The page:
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Jan 28, 2013 - May 5, 2013
Craft and Folk Art Museum
Los Angeles, California
The Craft & Folk Art Museum presents Social Fabric, an exhibition of seven contemporary artists who confront the problems of mass production and consumption through fiber-based art that incorporates social engagement and public interaction. The exhibition will be on view from January 27 through May 5, 2013 and has been curated by Anuradha Vikram, Curator of Worth Ryder Gallery at the University of California Berkeley, Department of Art Practice. Fabric is a rich material for contemporary American artists who are engaged with social critique and public engagement. Textiles communicate a range of ideas that reflect personal tastes and cultural identifications; yet, they also carry implications about larger concerns related to labor, global commerce, and sustainability. The emerging and mid-career American artists represented in Social Fabric use their fabric-based art as a conduit to question global economic and labor systems.
March 23, 2013 - June 23, 2013
Saul Steinberg: The Americans
"Saul Steinberg's The Americans, a colossal mural-collage nearly 75-meters long made for the U.S. pavilion at the 1958 Brussel's World's Fair, is being exhibited by the Museum Ludwig in its complete state for the first time since the Fair closed. The exhibition will also include a selection of related drawings from the 1950s and magazine features by the artist who always crossed the boundaries between high and low art"
September 20, 2013 - January 6, 2014
Afghan War Rugs: The Gordian Knots of Peace
Curators: Enrico Mascelloni and Annemarie Sawkins, Ph.D.
Villa Terrace Decorative Art Museum
This international exhibition will feature 40 historic Afghan war rugs from a private collection in Europe, which has never before been seen Europe or in North America, making this the worldwide debut of perhaps the most important collection of Afghan war rugs ever assembled. Selected for their exceptional quality and rarity, the rugs in this premier exhibition represent a unique category of decorative art. They constitute some of the most powerful visual inventions of the late 20th century. They are beautiful woven works of art thoroughly designed yet featuring untraditional motifs, the result of a unique confluence of practices centuries old with the reality of modern warfare. Approximately half of the rugs—some produced well before the Soviet invasion of 1979—feature portraits, landscapes and world maps including territorial targets, framed by tanks and combat helicopters. Other rugs in the exhibition showcase weapons—missal launchers, Kalashnikovs and fighting scenes. Created by weavers in parts of Afghanistan and in the North-West Frontier Province of Pakistan of their own volition and clearly in response to local and international tensions, this collection predates later imitations and more market driven examples.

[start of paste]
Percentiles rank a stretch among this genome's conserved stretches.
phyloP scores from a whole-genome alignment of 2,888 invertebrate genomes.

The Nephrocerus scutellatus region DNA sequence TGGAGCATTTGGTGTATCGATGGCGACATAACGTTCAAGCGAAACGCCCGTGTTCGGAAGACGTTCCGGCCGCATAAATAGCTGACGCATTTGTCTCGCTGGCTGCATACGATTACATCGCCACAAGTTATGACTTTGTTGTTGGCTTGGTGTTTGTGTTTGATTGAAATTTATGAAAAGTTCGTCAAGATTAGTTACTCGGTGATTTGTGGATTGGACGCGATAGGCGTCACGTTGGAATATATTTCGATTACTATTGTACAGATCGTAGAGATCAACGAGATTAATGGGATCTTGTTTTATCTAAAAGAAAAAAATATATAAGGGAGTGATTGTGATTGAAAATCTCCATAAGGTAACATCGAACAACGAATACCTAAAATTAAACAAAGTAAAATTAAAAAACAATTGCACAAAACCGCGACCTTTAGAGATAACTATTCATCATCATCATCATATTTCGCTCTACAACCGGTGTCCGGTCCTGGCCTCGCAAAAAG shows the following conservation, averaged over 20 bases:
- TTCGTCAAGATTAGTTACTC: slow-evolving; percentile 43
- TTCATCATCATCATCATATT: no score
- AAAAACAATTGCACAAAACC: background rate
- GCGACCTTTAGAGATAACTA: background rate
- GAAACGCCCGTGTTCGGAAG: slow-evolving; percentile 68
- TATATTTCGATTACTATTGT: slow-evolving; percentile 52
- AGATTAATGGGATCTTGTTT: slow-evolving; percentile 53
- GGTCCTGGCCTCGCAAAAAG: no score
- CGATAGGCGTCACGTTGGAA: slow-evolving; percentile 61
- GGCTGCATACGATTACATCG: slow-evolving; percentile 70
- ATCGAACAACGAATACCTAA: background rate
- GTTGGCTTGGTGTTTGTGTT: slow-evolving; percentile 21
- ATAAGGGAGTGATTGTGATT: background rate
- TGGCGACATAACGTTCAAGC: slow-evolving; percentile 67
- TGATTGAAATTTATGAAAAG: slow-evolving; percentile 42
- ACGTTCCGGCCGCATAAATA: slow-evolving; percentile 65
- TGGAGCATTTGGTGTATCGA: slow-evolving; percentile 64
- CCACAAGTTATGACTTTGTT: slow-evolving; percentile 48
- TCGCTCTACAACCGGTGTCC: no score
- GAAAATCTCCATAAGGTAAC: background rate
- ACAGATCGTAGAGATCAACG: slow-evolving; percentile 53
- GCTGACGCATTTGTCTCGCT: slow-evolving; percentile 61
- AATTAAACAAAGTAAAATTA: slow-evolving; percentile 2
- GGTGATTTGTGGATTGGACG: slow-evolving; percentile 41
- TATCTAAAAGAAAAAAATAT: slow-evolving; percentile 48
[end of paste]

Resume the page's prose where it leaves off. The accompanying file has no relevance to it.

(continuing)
While the Middle East has long been a place of turmoil, there is more to the region than most American know or understand. With President Obama’s pledge to withdraw U.S. troops from Afghanistan by 2014, there is good reason to learn more about the area’s history and heritage through a themed exhibition rich in content. Poised between tradition and modernity, these carpets continue to be woven while battles rage making them powerful symbols of a place under siege. The intrusion of western modernity in oriental tradition has given birth to a contemporary art of great complexity seen almost exclusively in war rugs in general, and in this historic collection in particular.
Treasures from the Berger Collection: British Art 1400 – 2000
Denver Art Museum
"Treasures from the Berger Collection: British Art 1400 – 2000" presents
fifty masterworks spanning the history of British art, from a ca. 1395
Crucifixion to a 2002 portrait of David Hockney by Adam Birtwistle.
Organized by the Denver Art Museum, the exhibition is available to
travel to three venues beginning winter-spring 2015 (fall 2014 in
contract negotiation). For an illustrated checklist and fact sheet,
contact Kathleen Stuart, curator of the Berger Collection at the Denver
Art Museum. (Photograph: Sir Thomas Lawrence, "Portrait of a Lady.")